We could, as you can do on Windows or macOS, but considering the downsides of that approach and the flexibilities of the Haiku APIs, I realized that it was possible to re-implement the X11 APIs directly on top of the Haiku APIs (well, with some minor exceptions, of course), without an X11 server, and in fact provide a lot of the benefits that a “true” native backend would provide. For instance, “Xlibe” can directly translate X11 window properties and attributes into Haiku ones, and there is a possibility for even implementing drag-and-drop operations, whereas an X11 server port would likely have a hard time with fully natively integrating these things between X11 client applications and Haiku applications.
Won’t this make native backends obsolete?
Not at all; native backends for toolkits and applications will still have far greater integration than an X11 compatibility layer can provide. In fact, this opens the door to “incremental” porting: one might port a piece of software that mostly uses X11, and then incrementally replace portions of it to use the Haiku APIs directly instead of X11 ones (I imagine, or at least hope, that theming engines would be the first place Haiku-specific code would be introduced.)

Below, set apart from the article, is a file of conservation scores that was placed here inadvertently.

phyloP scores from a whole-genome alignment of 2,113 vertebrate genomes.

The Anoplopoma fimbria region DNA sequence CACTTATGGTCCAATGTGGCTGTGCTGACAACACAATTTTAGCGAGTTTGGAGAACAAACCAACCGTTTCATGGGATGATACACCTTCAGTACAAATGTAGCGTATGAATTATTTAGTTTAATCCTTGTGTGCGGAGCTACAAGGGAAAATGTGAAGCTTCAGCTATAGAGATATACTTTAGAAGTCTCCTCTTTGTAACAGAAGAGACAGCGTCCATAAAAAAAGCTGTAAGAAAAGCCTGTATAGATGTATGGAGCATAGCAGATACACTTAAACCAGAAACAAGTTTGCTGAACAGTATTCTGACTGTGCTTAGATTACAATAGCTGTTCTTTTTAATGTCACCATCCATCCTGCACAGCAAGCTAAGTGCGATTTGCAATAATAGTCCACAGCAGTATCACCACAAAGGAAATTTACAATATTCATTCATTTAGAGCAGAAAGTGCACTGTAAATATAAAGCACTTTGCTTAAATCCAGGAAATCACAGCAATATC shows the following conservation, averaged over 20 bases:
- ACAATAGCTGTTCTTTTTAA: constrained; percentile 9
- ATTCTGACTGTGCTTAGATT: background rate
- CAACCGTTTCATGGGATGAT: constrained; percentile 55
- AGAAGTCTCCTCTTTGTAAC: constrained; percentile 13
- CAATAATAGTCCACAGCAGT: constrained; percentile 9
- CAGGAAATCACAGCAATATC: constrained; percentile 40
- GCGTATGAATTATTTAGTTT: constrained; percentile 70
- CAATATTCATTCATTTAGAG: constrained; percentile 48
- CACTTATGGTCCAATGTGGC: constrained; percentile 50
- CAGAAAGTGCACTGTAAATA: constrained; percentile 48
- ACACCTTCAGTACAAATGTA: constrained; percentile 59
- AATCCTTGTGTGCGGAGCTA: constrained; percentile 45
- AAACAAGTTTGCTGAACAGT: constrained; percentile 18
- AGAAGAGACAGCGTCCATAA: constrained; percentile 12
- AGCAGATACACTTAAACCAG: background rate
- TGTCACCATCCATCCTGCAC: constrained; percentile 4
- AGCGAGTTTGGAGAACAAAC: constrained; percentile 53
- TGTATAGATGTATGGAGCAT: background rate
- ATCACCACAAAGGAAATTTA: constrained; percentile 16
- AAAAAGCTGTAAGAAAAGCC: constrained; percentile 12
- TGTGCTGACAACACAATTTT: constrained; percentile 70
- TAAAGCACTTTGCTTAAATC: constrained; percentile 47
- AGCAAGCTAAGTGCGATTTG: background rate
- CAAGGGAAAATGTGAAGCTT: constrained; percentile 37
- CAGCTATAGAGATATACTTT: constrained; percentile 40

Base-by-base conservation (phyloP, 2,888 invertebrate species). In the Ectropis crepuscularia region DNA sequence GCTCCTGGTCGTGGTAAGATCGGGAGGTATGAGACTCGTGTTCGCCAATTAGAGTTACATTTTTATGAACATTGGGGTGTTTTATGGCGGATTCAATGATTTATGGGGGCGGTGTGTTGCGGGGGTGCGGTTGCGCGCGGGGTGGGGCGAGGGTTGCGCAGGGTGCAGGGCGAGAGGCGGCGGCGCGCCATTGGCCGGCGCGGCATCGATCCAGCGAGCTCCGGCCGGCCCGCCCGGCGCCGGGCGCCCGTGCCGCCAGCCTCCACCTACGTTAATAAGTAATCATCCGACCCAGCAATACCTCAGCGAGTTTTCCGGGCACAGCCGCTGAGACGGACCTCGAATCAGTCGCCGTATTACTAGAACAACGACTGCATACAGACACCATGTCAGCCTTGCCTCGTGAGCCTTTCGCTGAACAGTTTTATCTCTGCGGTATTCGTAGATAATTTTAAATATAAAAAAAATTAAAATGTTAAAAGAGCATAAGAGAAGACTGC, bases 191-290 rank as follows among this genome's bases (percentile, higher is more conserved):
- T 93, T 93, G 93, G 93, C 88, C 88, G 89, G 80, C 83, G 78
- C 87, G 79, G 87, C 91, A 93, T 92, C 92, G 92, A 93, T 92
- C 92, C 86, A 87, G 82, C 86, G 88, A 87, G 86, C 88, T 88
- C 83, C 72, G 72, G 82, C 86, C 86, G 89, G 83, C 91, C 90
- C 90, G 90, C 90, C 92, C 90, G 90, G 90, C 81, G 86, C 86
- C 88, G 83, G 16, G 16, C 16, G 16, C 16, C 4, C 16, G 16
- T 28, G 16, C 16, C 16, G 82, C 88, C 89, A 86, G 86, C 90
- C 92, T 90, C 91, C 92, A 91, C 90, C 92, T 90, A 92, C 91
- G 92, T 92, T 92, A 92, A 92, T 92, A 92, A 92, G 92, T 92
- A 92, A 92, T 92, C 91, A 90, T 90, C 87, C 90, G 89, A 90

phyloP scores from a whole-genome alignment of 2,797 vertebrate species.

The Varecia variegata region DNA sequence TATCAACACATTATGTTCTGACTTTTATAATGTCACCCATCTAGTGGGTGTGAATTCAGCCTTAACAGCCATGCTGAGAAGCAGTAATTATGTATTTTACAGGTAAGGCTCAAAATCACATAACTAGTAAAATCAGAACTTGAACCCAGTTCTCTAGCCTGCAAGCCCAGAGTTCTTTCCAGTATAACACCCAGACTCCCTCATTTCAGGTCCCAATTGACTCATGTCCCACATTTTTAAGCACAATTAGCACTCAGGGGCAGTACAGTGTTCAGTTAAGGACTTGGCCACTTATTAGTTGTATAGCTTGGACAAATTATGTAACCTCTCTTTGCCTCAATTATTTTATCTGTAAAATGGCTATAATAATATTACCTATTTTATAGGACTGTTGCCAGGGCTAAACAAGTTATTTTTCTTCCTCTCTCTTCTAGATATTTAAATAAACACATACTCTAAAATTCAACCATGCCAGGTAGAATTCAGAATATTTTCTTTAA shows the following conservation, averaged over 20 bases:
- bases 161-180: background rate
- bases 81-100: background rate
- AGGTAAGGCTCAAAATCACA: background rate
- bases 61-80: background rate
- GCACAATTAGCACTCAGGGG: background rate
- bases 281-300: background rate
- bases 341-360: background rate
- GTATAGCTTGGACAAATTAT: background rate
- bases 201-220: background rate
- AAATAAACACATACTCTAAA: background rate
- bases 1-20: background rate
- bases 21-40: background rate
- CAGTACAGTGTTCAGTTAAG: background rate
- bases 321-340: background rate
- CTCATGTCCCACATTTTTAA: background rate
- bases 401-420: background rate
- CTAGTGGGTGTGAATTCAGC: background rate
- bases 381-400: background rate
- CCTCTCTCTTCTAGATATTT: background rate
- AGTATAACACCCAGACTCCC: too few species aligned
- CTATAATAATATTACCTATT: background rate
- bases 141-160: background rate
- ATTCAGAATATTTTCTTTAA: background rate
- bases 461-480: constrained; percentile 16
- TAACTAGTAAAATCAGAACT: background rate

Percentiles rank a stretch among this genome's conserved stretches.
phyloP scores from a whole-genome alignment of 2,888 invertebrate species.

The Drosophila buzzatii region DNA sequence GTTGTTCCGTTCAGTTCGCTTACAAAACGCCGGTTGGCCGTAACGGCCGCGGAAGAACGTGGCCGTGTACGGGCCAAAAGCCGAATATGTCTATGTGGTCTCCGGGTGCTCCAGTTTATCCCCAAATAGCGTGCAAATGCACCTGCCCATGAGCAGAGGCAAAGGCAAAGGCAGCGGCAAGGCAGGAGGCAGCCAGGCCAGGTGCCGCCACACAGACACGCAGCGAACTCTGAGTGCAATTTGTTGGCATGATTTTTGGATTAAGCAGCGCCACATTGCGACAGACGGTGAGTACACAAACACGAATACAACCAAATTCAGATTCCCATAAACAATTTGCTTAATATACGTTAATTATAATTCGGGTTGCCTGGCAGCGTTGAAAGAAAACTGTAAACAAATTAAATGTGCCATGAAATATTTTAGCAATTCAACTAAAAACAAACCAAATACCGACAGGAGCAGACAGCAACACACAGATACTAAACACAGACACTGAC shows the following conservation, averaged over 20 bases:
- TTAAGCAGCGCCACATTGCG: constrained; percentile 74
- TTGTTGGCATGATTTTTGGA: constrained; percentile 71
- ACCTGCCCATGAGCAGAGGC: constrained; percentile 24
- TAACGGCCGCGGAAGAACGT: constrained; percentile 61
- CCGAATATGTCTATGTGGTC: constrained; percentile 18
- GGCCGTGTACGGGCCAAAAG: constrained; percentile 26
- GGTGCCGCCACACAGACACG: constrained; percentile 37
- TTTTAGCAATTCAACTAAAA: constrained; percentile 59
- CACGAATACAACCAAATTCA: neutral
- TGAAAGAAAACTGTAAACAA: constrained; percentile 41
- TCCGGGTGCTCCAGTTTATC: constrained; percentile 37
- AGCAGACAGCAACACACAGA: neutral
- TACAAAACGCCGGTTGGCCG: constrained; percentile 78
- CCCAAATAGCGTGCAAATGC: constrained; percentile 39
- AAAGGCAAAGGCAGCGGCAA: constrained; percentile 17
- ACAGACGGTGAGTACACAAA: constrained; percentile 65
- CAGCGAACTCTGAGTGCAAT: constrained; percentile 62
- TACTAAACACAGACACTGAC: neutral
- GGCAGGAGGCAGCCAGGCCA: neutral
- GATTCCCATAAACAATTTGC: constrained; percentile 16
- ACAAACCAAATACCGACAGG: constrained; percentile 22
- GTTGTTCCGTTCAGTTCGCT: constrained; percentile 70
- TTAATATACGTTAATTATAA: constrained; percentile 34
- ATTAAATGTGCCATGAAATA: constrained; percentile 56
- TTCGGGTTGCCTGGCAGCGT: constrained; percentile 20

Why Xlib/X11 and not Wayland?
The Wayland APIs are very spartan and highly protocol-based; that is, there are more implementations of the protocol than just “libwayland”, making it basically impossible to write just one library for Wayland compatibility, but instead probably requiring a server implementation. While there are other X11 interface implementations besides Xlib (notably Xcb, which modern Xlib is based on), they are very rarely used, and in fact implementing an X11 server on top of Xlib is more than possible (Xnest, while very limited compared to Xephyr, is basically this, in fact), while implementing a Wayland server that runs on Wayland is experimental territory.